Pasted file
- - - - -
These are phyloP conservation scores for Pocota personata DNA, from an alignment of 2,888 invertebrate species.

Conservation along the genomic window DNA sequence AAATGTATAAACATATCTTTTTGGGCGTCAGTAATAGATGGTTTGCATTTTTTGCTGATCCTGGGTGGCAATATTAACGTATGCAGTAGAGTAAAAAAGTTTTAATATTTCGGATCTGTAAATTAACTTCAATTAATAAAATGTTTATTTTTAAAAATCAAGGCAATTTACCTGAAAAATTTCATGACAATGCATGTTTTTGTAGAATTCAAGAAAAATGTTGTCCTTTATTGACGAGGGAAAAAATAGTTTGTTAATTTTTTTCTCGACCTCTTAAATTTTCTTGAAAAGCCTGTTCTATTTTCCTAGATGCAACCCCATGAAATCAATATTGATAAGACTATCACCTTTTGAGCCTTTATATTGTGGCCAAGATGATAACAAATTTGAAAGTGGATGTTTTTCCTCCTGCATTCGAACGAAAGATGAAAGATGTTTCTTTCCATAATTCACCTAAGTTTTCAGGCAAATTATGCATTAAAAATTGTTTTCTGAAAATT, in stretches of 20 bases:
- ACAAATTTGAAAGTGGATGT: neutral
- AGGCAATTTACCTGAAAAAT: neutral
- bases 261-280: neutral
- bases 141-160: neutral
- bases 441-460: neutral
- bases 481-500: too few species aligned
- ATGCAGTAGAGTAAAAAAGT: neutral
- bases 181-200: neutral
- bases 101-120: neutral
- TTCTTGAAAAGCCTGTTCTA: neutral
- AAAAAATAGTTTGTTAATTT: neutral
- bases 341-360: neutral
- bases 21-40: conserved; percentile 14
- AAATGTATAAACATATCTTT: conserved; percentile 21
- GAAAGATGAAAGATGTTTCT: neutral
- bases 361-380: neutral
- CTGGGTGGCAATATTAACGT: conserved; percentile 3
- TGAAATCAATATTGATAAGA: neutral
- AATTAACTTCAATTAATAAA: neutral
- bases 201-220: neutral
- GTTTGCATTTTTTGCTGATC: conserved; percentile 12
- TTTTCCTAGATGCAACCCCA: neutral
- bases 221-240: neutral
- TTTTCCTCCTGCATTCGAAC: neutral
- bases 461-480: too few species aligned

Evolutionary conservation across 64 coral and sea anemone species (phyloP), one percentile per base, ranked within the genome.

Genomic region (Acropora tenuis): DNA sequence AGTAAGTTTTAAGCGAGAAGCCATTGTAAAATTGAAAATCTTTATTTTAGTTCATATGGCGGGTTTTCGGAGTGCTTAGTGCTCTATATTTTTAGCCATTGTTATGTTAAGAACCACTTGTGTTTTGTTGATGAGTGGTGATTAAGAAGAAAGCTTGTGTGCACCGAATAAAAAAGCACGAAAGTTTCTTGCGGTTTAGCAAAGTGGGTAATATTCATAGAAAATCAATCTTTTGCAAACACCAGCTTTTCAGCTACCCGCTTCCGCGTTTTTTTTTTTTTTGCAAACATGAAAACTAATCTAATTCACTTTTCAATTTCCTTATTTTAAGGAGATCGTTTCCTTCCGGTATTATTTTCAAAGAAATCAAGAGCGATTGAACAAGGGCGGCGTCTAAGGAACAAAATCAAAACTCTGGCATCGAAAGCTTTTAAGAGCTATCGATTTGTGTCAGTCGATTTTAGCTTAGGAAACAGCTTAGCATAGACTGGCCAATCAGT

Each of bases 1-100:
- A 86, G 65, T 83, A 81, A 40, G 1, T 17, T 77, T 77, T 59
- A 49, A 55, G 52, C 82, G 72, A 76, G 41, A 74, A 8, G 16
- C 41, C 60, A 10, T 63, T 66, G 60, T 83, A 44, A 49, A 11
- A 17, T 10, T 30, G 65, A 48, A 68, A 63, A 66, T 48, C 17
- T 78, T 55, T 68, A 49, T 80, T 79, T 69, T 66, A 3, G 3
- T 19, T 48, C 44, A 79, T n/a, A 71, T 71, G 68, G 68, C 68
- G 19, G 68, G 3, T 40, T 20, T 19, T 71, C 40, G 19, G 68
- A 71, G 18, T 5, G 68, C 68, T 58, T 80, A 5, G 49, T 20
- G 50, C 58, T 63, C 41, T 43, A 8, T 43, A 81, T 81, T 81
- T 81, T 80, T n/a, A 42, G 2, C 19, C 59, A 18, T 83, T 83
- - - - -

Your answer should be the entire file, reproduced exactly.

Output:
These are phyloP conservation scores for Pocota personata DNA, from an alignment of 2,888 invertebrate species.

Conservation along the genomic window DNA sequence AAATGTATAAACATATCTTTTTGGGCGTCAGTAATAGATGGTTTGCATTTTTTGCTGATCCTGGGTGGCAATATTAACGTATGCAGTAGAGTAAAAAAGTTTTAATATTTCGGATCTGTAAATTAACTTCAATTAATAAAATGTTTATTTTTAAAAATCAAGGCAATTTACCTGAAAAATTTCATGACAATGCATGTTTTTGTAGAATTCAAGAAAAATGTTGTCCTTTATTGACGAGGGAAAAAATAGTTTGTTAATTTTTTTCTCGACCTCTTAAATTTTCTTGAAAAGCCTGTTCTATTTTCCTAGATGCAACCCCATGAAATCAATATTGATAAGACTATCACCTTTTGAGCCTTTATATTGTGGCCAAGATGATAACAAATTTGAAAGTGGATGTTTTTCCTCCTGCATTCGAACGAAAGATGAAAGATGTTTCTTTCCATAATTCACCTAAGTTTTCAGGCAAATTATGCATTAAAAATTGTTTTCTGAAAATT, in stretches of 20 bases:
- ACAAATTTGAAAGTGGATGT: neutral
- AGGCAATTTACCTGAAAAAT: neutral
- bases 261-280: neutral
- bases 141-160: neutral
- bases 441-460: neutral
- bases 481-500: too few species aligned
- ATGCAGTAGAGTAAAAAAGT: neutral
- bases 181-200: neutral
- bases 101-120: neutral
- TTCTTGAAAAGCCTGTTCTA: neutral
- AAAAAATAGTTTGTTAATTT: neutral
- bases 341-360: neutral
- bases 21-40: conserved; percentile 14
- AAATGTATAAACATATCTTT: conserved; percentile 21
- GAAAGATGAAAGATGTTTCT: neutral
- bases 361-380: neutral
- CTGGGTGGCAATATTAACGT: conserved; percentile 3
- TGAAATCAATATTGATAAGA: neutral
- AATTAACTTCAATTAATAAA: neutral
- bases 201-220: neutral
- GTTTGCATTTTTTGCTGATC: conserved; percentile 12
- TTTTCCTAGATGCAACCCCA: neutral
- bases 221-240: neutral
- TTTTCCTCCTGCATTCGAAC: neutral
- bases 461-480: too few species aligned

Evolutionary conservation across 64 coral and sea anemone species (phyloP), one percentile per base, ranked within the genome.

Genomic region (Acropora tenuis): DNA sequence AGTAAGTTTTAAGCGAGAAGCCATTGTAAAATTGAAAATCTTTATTTTAGTTCATATGGCGGGTTTTCGGAGTGCTTAGTGCTCTATATTTTTAGCCATTGTTATGTTAAGAACCACTTGTGTTTTGTTGATGAGTGGTGATTAAGAAGAAAGCTTGTGTGCACCGAATAAAAAAGCACGAAAGTTTCTTGCGGTTTAGCAAAGTGGGTAATATTCATAGAAAATCAATCTTTTGCAAACACCAGCTTTTCAGCTACCCGCTTCCGCGTTTTTTTTTTTTTTGCAAACATGAAAACTAATCTAATTCACTTTTCAATTTCCTTATTTTAAGGAGATCGTTTCCTTCCGGTATTATTTTCAAAGAAATCAAGAGCGATTGAACAAGGGCGGCGTCTAAGGAACAAAATCAAAACTCTGGCATCGAAAGCTTTTAAGAGCTATCGATTTGTGTCAGTCGATTTTAGCTTAGGAAACAGCTTAGCATAGACTGGCCAATCAGT

Each of bases 1-100:
- A 86, G 65, T 83, A 81, A 40, G 1, T 17, T 77, T 77, T 59
- A 49, A 55, G 52, C 82, G 72, A 76, G 41, A 74, A 8, G 16
- C 41, C 60, A 10, T 63, T 66, G 60, T 83, A 44, A 49, A 11
- A 17, T 10, T 30, G 65, A 48, A 68, A 63, A 66, T 48, C 17
- T 78, T 55, T 68, A 49, T 80, T 79, T 69, T 66, A 3, G 3
- T 19, T 48, C 44, A 79, T n/a, A 71, T 71, G 68, G 68, C 68
- G 19, G 68, G 3, T 40, T 20, T 19, T 71, C 40, G 19, G 68
- A 71, G 18, T 5, G 68, C 68, T 58, T 80, A 5, G 49, T 20
- G 50, C 58, T 63, C 41, T 43, A 8, T 43, A 81, T 81, T 81
- T 81, T 80, T n/a, A 42, G 2, C 19, C 59, A 18, T 83, T 83